May, 2021

A recent article noted that the U.S. Customs and Border Protection (CBP) purchased five “vehicle forensic kits” from a Swedish data extraction firm, MSAB. The device, called an “iVe,” is manufactured by an American company, Berla, and allows for the user to extract data from a vehicle relating to use of the vehicle but also allows the user to extract data from mobile devices that paired with the vehicle. That is, when a person’s smartphone syncs to a vehicle, the data from the phone is collected and can be retrieved from the vehicle with an iVe.

MSAB stated that the device can collect data of “recent destinations, favorite locations, call logs, contact lists, SMS messages, emails, pictures, videos, social media feeds, and the navigation history” of the vehicle, as well as information about when the lights were turned on, when car doors were opened and closed, speed logs, and other things.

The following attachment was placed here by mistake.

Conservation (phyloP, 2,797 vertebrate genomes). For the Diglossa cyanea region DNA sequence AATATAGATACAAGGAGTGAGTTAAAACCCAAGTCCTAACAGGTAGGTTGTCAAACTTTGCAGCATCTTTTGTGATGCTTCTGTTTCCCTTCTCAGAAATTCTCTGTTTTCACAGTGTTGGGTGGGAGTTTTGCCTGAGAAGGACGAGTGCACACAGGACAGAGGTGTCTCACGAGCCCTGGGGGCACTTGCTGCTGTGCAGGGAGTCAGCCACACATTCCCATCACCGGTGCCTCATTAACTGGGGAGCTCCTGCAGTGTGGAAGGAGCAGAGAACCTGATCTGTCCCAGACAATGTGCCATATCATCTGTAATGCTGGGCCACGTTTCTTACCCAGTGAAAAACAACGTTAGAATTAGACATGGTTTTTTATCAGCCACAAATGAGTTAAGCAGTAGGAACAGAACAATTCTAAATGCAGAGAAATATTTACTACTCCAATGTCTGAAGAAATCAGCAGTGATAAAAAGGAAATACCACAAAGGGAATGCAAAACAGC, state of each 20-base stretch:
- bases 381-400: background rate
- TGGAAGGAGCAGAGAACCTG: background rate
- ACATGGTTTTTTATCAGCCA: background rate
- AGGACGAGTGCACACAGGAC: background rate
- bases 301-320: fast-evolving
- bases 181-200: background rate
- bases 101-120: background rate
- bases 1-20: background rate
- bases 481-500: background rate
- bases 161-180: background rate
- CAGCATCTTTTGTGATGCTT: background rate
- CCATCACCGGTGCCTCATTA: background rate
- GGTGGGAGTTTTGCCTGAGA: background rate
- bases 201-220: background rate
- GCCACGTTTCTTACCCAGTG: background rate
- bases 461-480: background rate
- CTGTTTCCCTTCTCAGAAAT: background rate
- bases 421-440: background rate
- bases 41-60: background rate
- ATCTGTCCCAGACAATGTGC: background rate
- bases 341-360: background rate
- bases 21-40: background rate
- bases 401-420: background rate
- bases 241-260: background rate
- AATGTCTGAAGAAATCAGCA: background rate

Berla’s founder, Ben LeMere, said in a 2015 podcast that when a person plugs their phone into a USB port in the car to charge the phone, data from the phone is then transferred to the car. Mr. LeMere also described an example of how one vehicle, a Ford Explorer rental at the BWI Marshall Airport, when examined provided data from 70 phones that had connected to it; included among the data collected were call logs, contacts, SMS history (“… it’s quite comical when you sit back and read some of the text messages”), musical preferences, and some social media information.

Critics cite privacy issues as concerns. For example, Muhammad Taksar, an attorney with the ACLU of Southern California, was quoted as saying the law is not settled in this area, and the CBP could be “exploiting the lack of legal coverage to get at information that otherwise would be protected by a warrant [requirement].”

Sources: Sam Biddle, “Your Car is Spying on You, and a CBP Contract Shows the Risks,”, May 3, 2021:

by Neil Leithauser
Associate Editor